Cagayan is a province of the Philippines in the Cagayan Valley region in Luzon. Its capital is Tuguegarao City and is located at the northeastern corner of the island of Luzon. Cagayan also includes the Babuyan Islands to the north. The province borders Ilocos Norte and Apayao to the west, and Kalinga and Isabela to the south. Cagayan province is distinct from the city in Mindanao named Cagayan de Oro, and is far away from Cagayan Islands of Palawan.
Present day chroniclers say that the name was derived from the word “tagay,” a kind of plant that grows abundantly in the northern part of the province. Thus, “Catagayan” which means a place where the tagay grows abundantly was shortened to “Cagayan,” the present name of the province.
Aside from Ilocanos and Ibanags, Malauegs, Itawits, Gaddangs, groups of nomadic Aetas, as well as families of Ibatans who have assimilated into the Ibanag-Ilocano culture make Cagayan their home. More recently, a new group from the south, the Muslim Filipinos, have migrated to this province and have made a community for themselves. In addition to this, Tagalog-speaking people from the Southern Luzon have also settled in the area. Because of this influence from other majority groups like the Ilocano from the west and the Tagalog from the south, the smaller ethnic groups living in the valley could potentially go extinct.
The province comprises an aggregate land area of 9,002.70 square kilometers, which constitutes three percent of the total land area of the country, making it the second largest province in the region.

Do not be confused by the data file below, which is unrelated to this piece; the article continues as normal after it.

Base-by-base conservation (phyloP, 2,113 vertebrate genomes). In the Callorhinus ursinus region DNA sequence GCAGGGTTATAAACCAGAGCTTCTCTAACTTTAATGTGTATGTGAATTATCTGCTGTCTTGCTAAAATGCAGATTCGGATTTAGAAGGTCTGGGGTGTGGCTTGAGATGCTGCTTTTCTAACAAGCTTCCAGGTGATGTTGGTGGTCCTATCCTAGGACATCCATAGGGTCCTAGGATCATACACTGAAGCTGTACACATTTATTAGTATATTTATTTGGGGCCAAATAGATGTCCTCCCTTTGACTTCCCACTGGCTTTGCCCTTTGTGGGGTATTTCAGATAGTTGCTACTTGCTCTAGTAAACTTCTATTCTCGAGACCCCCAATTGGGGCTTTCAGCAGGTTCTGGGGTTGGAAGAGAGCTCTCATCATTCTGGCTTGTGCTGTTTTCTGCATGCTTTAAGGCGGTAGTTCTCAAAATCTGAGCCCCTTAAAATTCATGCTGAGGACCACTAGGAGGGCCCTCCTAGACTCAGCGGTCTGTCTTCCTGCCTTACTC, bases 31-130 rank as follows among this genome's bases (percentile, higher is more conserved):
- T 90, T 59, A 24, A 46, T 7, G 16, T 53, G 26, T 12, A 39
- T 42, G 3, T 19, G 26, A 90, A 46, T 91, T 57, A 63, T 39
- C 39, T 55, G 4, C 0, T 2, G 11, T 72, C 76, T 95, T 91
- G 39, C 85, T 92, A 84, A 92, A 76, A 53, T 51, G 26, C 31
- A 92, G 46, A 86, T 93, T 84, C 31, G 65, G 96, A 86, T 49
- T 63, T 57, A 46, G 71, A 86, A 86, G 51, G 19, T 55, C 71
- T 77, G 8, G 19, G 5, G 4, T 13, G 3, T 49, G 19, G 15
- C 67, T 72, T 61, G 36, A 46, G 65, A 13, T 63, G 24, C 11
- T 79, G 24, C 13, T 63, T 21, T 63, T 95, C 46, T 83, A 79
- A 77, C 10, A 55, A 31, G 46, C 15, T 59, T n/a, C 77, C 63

On June 29, 1583, Juan de Salcedo traced the northern coastline of Luzon and set foot on the Massi (Pamplona), Tular, and Aparri areas. The Spanish friars soon established mission posts in Camalaniugan and Lal-lo, which became the seat of Nueva Segovia established on August 14, 1595. The Spanish influence can still be seen in the massive churches and other buildings that the Spaniards built for the spiritual and social welfare of the people.
With the Treaty of Paris was signed in 1898, ending the Spanish-American War, America took over the Philippines and enriched the culture, most notably in agriculture and education as well as in public works and communications. At the close of the 18th century, there were 29 municipalities in the province of Cagayan. When the Philippines came under American sovereignty in 1902, 35 municipalities have been founded. Since then, however, on account of the tendency at centralization and shifting of population as a result of the opening of roads and public agricultural lands, only 29 municipalities now remain.
Founded in 1942, the Japanese Imperial forces entered in Cagayan.
In 1945, Liberated to the defenders of the United States & the Philippine Commonwealth troops together with the local guerrillas taked in Cagayan by the attack from the Japanese troops during the liberated in Cagayan from the Battle of Cagayan Valley during the Second World War.